Tarpon Net Pull 2.15.20 Report: Regarding Ongoing Juvenile Tarpon Protected Habitat Research
“Helping Solve the Great Fledgling Tarpon Mystery” by Jim Cooper, President, Lemon Bay Conservancy
Saturday, February 15th this winter dawned on a beautiful, sunny morning at Wildflower Preserve for the Lemon Bay Conservancy’s (LBC’s) monthly juvenile Tarpon sampling. Which directly supports solving several great mysteries about Southwest Florida’s famous Silver King Tarpon: where do fledgling Tarpon go after spawning at sea and how do they avoid predators? How long does it take for them to grow to maturity? What is the perfect habitat for juvenile Tarpon? How can conservation efforts best support strong Tarpon populations?
LBC’s baby tarpon sampling is accomplished by the use of a specially designed 600 foot net paid out by a jon boat around the diameter of two largest Wildflower Preserve tidal ponds. The net is pulled in by volunteers, with many types of fish counted and measured. Great care is taken in the measuring process to avoid stressing the fish and then returning them to the ponds. This month’s “net pull”, was also a record day for several key aspects of the LBC SEA mission: Saving, educating and advocating.
LBC’s Wildflower Pond One has been old faithful this year for finding fledgling tarpon. Yet on this day LBC volunteers netted less than expected, but a nice healthy crop of 18 fledgling tarpon. At both Wildflower Ponds One and Two FL F&W marine professional Janelle Johnson educated and supervised students performing water sampling, an important aspect of understanding the habitat.
Janelle also instructed and assisted students in logging the precise measurements of all fish collected. Two of the students assisting at Pond one were the son and daughter of Dr. Phil Stephens, Regional FL F&W Director. Dr. Stephens is a renowned, published marine scientist specializing in coastal snook and tarpon growth rates, habits and habitats. He consulted with the SWFWMD engineers in the new design of the expanded Wildflower tarpon tidal nursery ponds to provide more and better habitat in all year.
LBC has recorded all of this very useful net pull data over the past 8 years. It is entered and stored in the FL F&W master data base. Since 2017 it has been shared with Lemon Bay High School at their state of the art Aqualab. This data is quite useful for researchers. Helping them to unlock the secrets of our fledgling tarpon throughout coastal Florida. LBHS students can access this data to help them in future science fair oriented STEM projects. The 6 Net Pull volunteer youth attending this month ranged from ages 6-18. All of these youthful helpers were actively interested & involved in the amazing array of student STEM programs available in our local schools. LBC was delighted and fortunate that LBHS Teacher Mia Conlin participated from the Lemon Bay High School’s renowned Aqualab program.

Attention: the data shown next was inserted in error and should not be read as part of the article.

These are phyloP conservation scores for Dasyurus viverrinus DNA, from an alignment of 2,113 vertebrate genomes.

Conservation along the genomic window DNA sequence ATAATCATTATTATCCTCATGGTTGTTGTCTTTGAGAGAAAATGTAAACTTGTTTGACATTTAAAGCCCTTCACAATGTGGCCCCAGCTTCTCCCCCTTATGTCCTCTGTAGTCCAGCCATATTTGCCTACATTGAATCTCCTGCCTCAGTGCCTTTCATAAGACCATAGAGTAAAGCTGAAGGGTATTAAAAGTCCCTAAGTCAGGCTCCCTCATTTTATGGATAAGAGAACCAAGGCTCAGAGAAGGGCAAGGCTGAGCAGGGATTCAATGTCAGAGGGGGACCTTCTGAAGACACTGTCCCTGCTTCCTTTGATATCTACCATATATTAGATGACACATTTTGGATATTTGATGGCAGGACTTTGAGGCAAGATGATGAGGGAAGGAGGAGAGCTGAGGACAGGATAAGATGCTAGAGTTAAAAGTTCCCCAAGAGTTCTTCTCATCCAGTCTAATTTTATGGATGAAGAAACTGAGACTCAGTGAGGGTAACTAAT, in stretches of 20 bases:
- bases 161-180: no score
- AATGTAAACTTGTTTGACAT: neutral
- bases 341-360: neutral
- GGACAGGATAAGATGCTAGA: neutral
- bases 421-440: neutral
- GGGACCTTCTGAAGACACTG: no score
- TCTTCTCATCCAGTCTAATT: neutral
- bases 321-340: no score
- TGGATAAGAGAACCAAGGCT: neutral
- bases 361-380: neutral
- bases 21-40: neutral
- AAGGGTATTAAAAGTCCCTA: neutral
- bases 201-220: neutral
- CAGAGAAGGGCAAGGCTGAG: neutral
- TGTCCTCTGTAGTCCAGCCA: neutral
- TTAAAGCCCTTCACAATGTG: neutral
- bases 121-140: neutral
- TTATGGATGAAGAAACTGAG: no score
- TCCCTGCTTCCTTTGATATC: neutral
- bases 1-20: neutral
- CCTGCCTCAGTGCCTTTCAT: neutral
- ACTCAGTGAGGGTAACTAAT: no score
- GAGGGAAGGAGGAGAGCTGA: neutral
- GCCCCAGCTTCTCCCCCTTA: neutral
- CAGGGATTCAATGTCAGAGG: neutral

At pond Two Mia Conlon eagerly helped everyone identify, count and measure a record number of more than 30 big mullet which were netted. She also collected about 6 young mullet to take back to the Aqualab for students to use in their marine science fair oriented STEM project classes.
LBC is also proud to note the amazing range of cheerful, energized and talented adult professionals who participated. Including guides, environmental fish specialists, published marine coastal fish habitat authors, teachers and young adults. Establishing a new record total of LBC volunteers in excess of 33 dedicated people. Which confirms how great the community interest has become in learning more about Wildflower’s backwater tidal nurseries and baby tarpon habitats and growth.
One of the best aspects of this diverse LBC volunteer team effort during each monthly net pull is the caring & enjoyable interaction between those adults with experience; and those attending for the first or second time. As they learn with hands on training, they begin to master the many variables involved in successful seine netting of Wildflower Preserve’s juvenile tarpon from small jon boat. Along with enjoying the fun teamwork lending a helping hand where ever and whenever needed.
Per President Jim Cooper:
“LBC’s Wildflower Preserve is a hallmark community example of how well LBC is carrying out our SEA Saving, Educating and Advocating mission: saving land from development to provide better protections for local wildlife and fish, as well as educating folks on the critical importance of sustaining these invaluable fledgling tarpon sport fish, which are so vital to our economy.”
“I’d add that unfortunately development has taken out more than 50% of the mangrove tidal nursery ponds throughout Florida. LBC is proud to have successfully protected Wildflower Preserve’s 80 acres and their invaluable mangrove lined tidal tarpon nursery ponds since acquiring it 2010.”
“LBC is currently in the process, thanks to a special Southwest Florida Water Management District grant, of a major expansion of our Tarpon nursery ponds. Which will make them three times larger, while also creating several more wetlands and new freshwater ponds. This expansion will include helping to deter harmful nutrients from entering our ponds along with better trails, contoured pond banks, educational signs and more critter friendly native plants. Good news: The new construction and contouring just started this month. It is set to be finished by late November this year. More details on LBC’s website: www.lemonbayconservancy.org
The next LBC Wildflower Preserve Tarpon Net Pull is Sat. March 21 at 7.45 am. All are welcome to help.
If you share our values and would like to help LBC sustain our many great local projects LBC encourages you to join us as a member or use our tax free 501 3-C status to make donations for our programs. Membership info is on the LBC website listed above.